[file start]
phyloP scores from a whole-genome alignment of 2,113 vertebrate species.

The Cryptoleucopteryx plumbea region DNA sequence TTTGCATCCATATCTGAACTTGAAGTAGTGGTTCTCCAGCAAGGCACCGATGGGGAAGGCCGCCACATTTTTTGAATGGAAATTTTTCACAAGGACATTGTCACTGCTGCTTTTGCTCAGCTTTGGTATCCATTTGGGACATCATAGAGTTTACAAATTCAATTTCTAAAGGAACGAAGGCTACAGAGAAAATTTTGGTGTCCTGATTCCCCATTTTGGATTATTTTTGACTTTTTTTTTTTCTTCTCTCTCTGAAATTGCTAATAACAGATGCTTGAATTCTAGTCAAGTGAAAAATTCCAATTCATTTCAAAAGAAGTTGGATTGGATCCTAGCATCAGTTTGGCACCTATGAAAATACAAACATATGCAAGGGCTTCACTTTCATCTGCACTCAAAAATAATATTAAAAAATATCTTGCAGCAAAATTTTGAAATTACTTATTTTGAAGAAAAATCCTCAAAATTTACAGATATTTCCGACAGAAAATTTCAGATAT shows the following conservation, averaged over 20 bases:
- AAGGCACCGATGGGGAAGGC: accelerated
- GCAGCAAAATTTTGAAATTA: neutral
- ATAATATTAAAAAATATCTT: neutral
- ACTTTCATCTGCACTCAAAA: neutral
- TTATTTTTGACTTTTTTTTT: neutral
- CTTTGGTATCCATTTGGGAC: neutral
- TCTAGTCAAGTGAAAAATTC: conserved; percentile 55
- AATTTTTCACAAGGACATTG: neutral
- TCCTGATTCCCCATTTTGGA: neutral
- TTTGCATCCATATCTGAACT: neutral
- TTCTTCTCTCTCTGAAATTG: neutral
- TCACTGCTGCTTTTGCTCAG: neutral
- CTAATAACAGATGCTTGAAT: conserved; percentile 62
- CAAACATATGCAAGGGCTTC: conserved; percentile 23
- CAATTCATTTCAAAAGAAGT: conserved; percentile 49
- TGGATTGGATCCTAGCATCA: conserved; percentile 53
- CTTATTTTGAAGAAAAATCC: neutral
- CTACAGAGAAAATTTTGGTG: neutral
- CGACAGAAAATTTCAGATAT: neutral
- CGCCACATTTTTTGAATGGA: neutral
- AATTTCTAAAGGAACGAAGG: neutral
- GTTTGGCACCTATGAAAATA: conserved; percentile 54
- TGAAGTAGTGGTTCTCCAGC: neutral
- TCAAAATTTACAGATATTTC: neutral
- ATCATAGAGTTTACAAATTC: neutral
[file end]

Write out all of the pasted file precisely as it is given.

phyloP scores from a whole-genome alignment of 2,113 vertebrate species.

The Cryptoleucopteryx plumbea region DNA sequence TTTGCATCCATATCTGAACTTGAAGTAGTGGTTCTCCAGCAAGGCACCGATGGGGAAGGCCGCCACATTTTTTGAATGGAAATTTTTCACAAGGACATTGTCACTGCTGCTTTTGCTCAGCTTTGGTATCCATTTGGGACATCATAGAGTTTACAAATTCAATTTCTAAAGGAACGAAGGCTACAGAGAAAATTTTGGTGTCCTGATTCCCCATTTTGGATTATTTTTGACTTTTTTTTTTTCTTCTCTCTCTGAAATTGCTAATAACAGATGCTTGAATTCTAGTCAAGTGAAAAATTCCAATTCATTTCAAAAGAAGTTGGATTGGATCCTAGCATCAGTTTGGCACCTATGAAAATACAAACATATGCAAGGGCTTCACTTTCATCTGCACTCAAAAATAATATTAAAAAATATCTTGCAGCAAAATTTTGAAATTACTTATTTTGAAGAAAAATCCTCAAAATTTACAGATATTTCCGACAGAAAATTTCAGATAT shows the following conservation, averaged over 20 bases:
- AAGGCACCGATGGGGAAGGC: accelerated
- GCAGCAAAATTTTGAAATTA: neutral
- ATAATATTAAAAAATATCTT: neutral
- ACTTTCATCTGCACTCAAAA: neutral
- TTATTTTTGACTTTTTTTTT: neutral
- CTTTGGTATCCATTTGGGAC: neutral
- TCTAGTCAAGTGAAAAATTC: conserved; percentile 55
- AATTTTTCACAAGGACATTG: neutral
- TCCTGATTCCCCATTTTGGA: neutral
- TTTGCATCCATATCTGAACT: neutral
- TTCTTCTCTCTCTGAAATTG: neutral
- TCACTGCTGCTTTTGCTCAG: neutral
- CTAATAACAGATGCTTGAAT: conserved; percentile 62
- CAAACATATGCAAGGGCTTC: conserved; percentile 23
- CAATTCATTTCAAAAGAAGT: conserved; percentile 49
- TGGATTGGATCCTAGCATCA: conserved; percentile 53
- CTTATTTTGAAGAAAAATCC: neutral
- CTACAGAGAAAATTTTGGTG: neutral
- CGACAGAAAATTTCAGATAT: neutral
- CGCCACATTTTTTGAATGGA: neutral
- AATTTCTAAAGGAACGAAGG: neutral
- GTTTGGCACCTATGAAAATA: conserved; percentile 54
- TGAAGTAGTGGTTCTCCAGC: neutral
- TCAAAATTTACAGATATTTC: neutral
- ATCATAGAGTTTACAAATTC: neutral